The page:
I am getting a divorce. Now what about taxes?
The tax implications for someone filling or getting a divorce in Idaho should be discussed with an attorney before the divorce order is finalized. There are several things to consider, based on the specific circumstances, which can have harsh tax implications if they are not properly addressed in the divorce decree.
For example, the wording and conditions surrounding the award of alimony, or spousal support in Idaho, can have implications like if a paying spouse can claim the payment as a deduction. Further, the parties should discuss what would happen if the spouse that is receiving alimony should die, or become remarried.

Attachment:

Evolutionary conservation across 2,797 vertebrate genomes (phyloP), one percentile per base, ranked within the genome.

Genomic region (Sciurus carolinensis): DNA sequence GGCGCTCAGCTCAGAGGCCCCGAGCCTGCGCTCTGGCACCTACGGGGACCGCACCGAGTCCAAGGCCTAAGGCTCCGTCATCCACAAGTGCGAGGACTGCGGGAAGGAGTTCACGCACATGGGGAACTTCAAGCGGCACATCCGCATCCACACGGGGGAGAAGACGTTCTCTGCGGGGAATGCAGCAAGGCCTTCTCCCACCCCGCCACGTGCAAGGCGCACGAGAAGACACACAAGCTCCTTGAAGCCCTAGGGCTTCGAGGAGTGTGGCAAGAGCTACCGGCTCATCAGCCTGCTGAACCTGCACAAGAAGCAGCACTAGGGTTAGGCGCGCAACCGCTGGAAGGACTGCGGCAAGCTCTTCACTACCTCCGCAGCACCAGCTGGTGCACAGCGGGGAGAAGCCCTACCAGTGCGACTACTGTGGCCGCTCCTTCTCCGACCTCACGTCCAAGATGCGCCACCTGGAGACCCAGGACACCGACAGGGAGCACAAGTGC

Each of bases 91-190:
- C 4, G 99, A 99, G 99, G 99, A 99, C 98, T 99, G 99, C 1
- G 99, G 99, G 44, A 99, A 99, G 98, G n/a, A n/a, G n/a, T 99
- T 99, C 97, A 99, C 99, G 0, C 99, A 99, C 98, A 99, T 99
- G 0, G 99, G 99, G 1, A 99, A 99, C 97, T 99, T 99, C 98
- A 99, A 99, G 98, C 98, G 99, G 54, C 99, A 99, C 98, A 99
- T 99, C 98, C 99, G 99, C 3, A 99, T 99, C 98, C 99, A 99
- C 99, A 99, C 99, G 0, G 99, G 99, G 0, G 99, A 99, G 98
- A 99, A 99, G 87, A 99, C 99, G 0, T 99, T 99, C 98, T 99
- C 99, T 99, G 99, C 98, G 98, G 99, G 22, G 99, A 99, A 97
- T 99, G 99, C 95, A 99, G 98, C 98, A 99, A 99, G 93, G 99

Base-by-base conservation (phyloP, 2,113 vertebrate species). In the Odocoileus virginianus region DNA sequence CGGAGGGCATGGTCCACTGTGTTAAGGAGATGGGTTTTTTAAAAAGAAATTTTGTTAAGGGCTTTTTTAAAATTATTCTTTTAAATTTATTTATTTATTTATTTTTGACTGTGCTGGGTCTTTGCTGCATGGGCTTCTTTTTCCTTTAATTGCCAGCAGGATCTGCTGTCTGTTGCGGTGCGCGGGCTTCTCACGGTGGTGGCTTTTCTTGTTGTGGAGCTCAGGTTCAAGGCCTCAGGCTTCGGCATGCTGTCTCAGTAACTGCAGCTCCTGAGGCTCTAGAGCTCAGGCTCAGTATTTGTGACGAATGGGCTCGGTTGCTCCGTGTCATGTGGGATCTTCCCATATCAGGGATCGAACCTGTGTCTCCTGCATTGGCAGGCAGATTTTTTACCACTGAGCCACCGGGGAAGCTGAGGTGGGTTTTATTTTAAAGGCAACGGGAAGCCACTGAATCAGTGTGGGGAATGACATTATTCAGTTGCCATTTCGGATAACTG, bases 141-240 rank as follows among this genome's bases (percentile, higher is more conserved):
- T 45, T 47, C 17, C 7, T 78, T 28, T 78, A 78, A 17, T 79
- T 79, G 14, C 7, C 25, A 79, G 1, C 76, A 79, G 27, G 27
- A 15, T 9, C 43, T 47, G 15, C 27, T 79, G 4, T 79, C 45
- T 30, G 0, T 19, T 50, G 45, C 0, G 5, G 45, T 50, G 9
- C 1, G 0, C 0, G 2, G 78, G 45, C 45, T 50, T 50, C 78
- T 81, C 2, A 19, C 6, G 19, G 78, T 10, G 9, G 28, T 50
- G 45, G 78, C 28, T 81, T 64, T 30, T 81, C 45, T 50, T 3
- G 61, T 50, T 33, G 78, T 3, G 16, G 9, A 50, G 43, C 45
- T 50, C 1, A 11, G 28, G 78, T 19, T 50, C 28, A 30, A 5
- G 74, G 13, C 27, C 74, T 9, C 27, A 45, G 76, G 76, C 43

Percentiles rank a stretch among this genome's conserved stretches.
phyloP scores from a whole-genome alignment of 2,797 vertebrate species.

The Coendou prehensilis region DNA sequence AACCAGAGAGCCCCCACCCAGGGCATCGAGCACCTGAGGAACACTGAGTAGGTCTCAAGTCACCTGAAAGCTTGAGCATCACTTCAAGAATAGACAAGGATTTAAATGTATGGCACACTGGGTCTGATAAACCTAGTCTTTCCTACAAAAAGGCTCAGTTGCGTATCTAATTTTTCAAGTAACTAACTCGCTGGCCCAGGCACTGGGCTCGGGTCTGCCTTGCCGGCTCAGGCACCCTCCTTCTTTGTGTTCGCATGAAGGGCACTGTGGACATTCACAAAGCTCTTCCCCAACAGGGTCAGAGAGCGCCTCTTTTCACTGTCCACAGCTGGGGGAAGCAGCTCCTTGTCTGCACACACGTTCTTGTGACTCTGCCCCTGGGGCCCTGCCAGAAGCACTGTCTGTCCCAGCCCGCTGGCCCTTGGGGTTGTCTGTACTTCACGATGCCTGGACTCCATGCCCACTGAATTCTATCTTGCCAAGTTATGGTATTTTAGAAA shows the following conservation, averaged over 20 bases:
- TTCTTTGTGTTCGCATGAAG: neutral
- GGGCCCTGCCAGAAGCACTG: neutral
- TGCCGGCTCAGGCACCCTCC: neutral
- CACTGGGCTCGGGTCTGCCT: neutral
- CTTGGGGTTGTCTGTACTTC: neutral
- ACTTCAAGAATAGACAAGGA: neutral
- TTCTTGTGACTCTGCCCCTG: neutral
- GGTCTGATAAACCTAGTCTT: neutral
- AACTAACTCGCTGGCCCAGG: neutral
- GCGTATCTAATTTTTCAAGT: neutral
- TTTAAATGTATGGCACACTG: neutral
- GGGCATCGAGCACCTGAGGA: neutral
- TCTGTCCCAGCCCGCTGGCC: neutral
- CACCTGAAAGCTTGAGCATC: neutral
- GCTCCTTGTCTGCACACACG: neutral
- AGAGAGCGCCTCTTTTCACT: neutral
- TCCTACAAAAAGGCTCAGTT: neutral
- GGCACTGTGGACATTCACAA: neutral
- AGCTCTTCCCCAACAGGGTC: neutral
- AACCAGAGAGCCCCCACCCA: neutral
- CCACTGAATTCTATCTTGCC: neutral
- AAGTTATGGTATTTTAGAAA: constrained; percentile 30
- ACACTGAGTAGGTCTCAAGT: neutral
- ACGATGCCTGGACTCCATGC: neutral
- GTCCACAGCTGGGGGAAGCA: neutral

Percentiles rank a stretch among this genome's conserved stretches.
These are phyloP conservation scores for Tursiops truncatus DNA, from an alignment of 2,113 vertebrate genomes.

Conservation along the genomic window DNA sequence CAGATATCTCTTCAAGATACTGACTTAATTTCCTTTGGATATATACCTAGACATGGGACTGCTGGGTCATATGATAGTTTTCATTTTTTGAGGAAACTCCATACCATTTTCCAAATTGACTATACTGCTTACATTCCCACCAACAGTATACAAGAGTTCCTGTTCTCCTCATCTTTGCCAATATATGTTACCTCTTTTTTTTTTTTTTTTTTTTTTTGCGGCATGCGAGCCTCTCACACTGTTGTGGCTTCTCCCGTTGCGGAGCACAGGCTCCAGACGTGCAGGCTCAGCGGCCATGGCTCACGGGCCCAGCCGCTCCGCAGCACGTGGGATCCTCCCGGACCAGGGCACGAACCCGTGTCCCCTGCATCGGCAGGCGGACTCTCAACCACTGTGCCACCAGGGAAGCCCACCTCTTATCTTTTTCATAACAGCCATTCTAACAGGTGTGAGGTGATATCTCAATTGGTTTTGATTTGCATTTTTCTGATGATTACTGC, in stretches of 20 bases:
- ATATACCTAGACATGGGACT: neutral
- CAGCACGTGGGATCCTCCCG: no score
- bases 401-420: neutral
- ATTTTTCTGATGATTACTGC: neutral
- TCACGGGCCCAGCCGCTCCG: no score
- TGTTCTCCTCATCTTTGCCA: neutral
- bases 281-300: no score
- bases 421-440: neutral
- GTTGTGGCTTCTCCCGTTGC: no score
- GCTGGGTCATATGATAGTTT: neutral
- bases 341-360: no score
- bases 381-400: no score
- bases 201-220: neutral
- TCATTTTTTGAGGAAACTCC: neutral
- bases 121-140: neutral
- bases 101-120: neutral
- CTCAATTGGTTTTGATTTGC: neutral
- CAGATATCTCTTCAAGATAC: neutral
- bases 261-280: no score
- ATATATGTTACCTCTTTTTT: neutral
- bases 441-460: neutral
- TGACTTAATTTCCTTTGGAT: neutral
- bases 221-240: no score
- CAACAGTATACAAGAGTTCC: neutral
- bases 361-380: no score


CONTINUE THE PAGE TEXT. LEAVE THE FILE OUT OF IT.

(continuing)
Other issues, to discuss and decide on are the dependency, and earned income credit awards. This includes any waiver of the dependency exemption for Idaho and Federal returns by the primary custodian.
If two married people separate or divorce mid-year then the issue might arise as to who will claim head of household status for that year.
Finally, the offset of property and the payment of any equalization for the property offset can have major tax implications. Because it could be possible for one spouse to receive a "tax free" property settlement, while the other spouse has to pay taxes when an asset they received in the divorce is sold to pay the other spouse the settlement funds. This could result in an unequal distribution that at first appears to be equal.
These are just some of the more general and common tax implications to a divorce, and as always, in a divorce all tax issues should be discussed with both your attorney and your tax professional before any final decision is made.